With that being said, I’m going to address some of the common things people say, when they have no idea what food aversion is.
“If she was really hungry she would eat it.” — No. Just no. An ASD individual would rather go hungry than eat sensory offensive food. I guess the only way I can explain this is if someone put the grossest thing in front of you, on a plate, and told you to eat it. And this something gross is so disgusting that you literally cannot swallow it, because it is horrid in texture, smell, and looks awful all at once. A plate of slimy worms or dog shit. Could you eat that? Even if you were really hungry, would you eat that? I highly doubt it.
“She wont eat now because you just let her have whatever she wants all the time.” — Saying that to an Autism parent is pretty much a slap in the face. For one, you are making a judgment based on one moment that you happen to be privy to. For two, you have NO IDEA what it is like at home. And for three, a parent of an Autistic child HAS tried just about EVERYTHING to get their child to eat food that is good for them. Do you seriously think that we are such pushovers that don’t give a crap about our kids so we just give them what they want to make it easier on ourselves? If you think that you don’t know us at all. It is a constant BATTLE to try to get our kids to eat. And after we try and try again, we do get to the point where we decide to pick our battles. But that does not mean that we have given up and given in, it is simply that we are trying subtler approaches, that take time and patience, and results don’t show over night. For me in particular, and I’m guessing this is probably common, during the holidays the last thing we want to do is fuss and fight with our kids, especially at someone else’s house, so for THEIR (the child and the person who owns the house we are visiting) sake, not our own, we let them slide this once.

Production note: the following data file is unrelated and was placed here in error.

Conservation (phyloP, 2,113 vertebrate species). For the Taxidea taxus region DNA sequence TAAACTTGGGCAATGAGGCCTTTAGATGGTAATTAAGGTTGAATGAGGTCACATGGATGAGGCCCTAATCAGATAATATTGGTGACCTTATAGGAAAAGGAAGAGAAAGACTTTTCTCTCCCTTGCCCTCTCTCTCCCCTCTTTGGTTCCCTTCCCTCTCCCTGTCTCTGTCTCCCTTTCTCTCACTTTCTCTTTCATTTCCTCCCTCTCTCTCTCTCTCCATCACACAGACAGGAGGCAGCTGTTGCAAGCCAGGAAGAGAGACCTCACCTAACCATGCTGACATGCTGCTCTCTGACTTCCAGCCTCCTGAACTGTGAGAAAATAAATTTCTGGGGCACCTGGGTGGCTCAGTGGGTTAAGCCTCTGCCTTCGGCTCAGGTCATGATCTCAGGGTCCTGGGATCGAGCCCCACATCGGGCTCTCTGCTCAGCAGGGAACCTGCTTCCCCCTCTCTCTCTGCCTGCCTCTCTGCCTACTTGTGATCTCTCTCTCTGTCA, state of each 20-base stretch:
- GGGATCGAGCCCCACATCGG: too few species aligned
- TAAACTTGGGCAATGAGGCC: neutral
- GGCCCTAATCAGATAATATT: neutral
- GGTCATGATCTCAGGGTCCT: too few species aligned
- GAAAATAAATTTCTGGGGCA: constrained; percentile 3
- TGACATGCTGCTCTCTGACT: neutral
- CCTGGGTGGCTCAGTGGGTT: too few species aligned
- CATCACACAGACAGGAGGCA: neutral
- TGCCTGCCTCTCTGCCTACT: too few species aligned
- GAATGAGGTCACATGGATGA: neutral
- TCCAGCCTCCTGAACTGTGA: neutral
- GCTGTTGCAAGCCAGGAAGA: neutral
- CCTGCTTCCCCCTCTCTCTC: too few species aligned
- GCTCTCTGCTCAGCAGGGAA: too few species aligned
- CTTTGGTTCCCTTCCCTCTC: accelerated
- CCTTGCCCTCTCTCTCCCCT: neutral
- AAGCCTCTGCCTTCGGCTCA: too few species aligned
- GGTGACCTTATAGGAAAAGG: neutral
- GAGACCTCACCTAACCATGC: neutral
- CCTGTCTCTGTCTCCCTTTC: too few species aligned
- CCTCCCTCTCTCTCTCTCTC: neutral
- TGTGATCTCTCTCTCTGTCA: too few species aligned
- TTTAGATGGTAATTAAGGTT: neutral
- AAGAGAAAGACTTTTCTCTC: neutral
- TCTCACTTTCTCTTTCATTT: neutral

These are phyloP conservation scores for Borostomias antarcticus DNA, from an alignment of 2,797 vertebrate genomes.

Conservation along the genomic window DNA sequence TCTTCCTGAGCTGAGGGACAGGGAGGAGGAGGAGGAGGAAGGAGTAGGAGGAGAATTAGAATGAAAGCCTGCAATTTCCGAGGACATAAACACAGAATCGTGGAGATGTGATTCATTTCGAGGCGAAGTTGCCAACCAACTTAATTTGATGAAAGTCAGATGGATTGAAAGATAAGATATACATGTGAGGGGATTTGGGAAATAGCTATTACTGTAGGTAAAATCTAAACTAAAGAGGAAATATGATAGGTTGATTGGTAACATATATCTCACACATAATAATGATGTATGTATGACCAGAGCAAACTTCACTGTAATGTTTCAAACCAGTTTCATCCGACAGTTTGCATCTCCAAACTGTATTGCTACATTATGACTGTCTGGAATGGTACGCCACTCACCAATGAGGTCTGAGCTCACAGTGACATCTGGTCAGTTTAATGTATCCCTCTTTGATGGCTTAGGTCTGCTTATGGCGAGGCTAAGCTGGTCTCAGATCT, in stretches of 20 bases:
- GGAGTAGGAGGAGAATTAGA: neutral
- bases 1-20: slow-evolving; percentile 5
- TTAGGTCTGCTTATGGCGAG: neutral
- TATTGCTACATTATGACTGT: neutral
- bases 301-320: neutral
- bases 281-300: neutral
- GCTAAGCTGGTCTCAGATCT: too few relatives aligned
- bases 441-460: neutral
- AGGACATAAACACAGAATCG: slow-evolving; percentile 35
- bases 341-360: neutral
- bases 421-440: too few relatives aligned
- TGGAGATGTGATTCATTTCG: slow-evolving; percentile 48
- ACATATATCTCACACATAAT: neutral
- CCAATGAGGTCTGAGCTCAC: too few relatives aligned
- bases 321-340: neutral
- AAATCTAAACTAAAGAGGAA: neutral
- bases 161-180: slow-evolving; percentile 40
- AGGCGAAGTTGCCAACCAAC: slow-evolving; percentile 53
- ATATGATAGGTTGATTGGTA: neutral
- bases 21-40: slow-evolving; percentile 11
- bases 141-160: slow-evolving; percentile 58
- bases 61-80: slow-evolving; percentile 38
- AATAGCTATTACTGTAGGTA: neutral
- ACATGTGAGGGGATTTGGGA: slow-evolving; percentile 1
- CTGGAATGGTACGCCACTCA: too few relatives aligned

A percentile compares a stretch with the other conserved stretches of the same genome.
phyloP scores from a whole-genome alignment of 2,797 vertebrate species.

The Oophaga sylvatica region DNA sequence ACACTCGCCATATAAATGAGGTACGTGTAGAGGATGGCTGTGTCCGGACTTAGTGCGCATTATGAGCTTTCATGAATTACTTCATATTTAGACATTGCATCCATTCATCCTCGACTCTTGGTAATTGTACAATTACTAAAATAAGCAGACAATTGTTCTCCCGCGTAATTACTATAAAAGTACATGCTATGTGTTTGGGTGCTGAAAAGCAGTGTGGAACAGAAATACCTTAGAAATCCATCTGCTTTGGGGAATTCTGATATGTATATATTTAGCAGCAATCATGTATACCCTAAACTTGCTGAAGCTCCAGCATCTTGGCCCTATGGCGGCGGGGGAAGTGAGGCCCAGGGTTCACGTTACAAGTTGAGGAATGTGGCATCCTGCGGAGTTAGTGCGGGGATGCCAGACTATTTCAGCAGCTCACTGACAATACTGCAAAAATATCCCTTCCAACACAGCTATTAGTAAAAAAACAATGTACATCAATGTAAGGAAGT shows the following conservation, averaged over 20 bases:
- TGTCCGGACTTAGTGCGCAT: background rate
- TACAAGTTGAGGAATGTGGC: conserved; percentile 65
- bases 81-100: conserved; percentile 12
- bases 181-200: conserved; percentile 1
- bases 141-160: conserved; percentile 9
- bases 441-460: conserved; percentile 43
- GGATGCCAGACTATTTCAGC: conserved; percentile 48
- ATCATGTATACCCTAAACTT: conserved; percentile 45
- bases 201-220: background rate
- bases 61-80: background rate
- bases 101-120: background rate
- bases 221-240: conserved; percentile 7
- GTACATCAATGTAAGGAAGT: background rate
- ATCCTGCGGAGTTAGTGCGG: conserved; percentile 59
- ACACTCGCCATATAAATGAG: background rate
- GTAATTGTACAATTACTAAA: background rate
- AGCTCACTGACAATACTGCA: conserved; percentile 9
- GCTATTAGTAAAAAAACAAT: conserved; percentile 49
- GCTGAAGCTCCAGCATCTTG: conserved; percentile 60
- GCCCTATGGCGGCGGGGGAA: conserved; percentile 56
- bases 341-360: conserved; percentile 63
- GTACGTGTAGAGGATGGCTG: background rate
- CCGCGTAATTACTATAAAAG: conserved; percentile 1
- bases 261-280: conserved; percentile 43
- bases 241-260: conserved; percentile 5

“She is trying to control you.” — No, at most, they are trying to control their own situation, by NOT eating something that is sensory offensive. OR they have had a full day of sensory input and have reached their limit and sometimes no food will be good then… because THEN they are EXTRA sensitive.
There are many, many more. The child is not a brat when trying to avoid eating something that is uncomfortable, or even painful, to eat. As someone who has some pretty heavy food aversions, even as an adult, I can understand how difficult it is for that child… the one whom you might call a brat and/or judge that parent.
If you have an autistic individual in your family, or even know someone else who does, I urge you to do your research. LEARN about Autism, please, for the sake of those on the spectrum and their caregivers. And do the rest of us a favor and STOP comparing Autistic kids to non Autistic kids. The two are non-comparable. It IS up to the non Autistic to learn about Autism, it is up to YOU to learn to accept Autistic individuals for who they are, and not try to mold them into something they may never be. That does not mean they are not capable, it means that accommodations need to be made, tailored to the individual to help them learn, grow, and succeed.
And if you are ever in doubt, ASK an Autistic or a parent of an Autistic. We are more than happy to explain and help.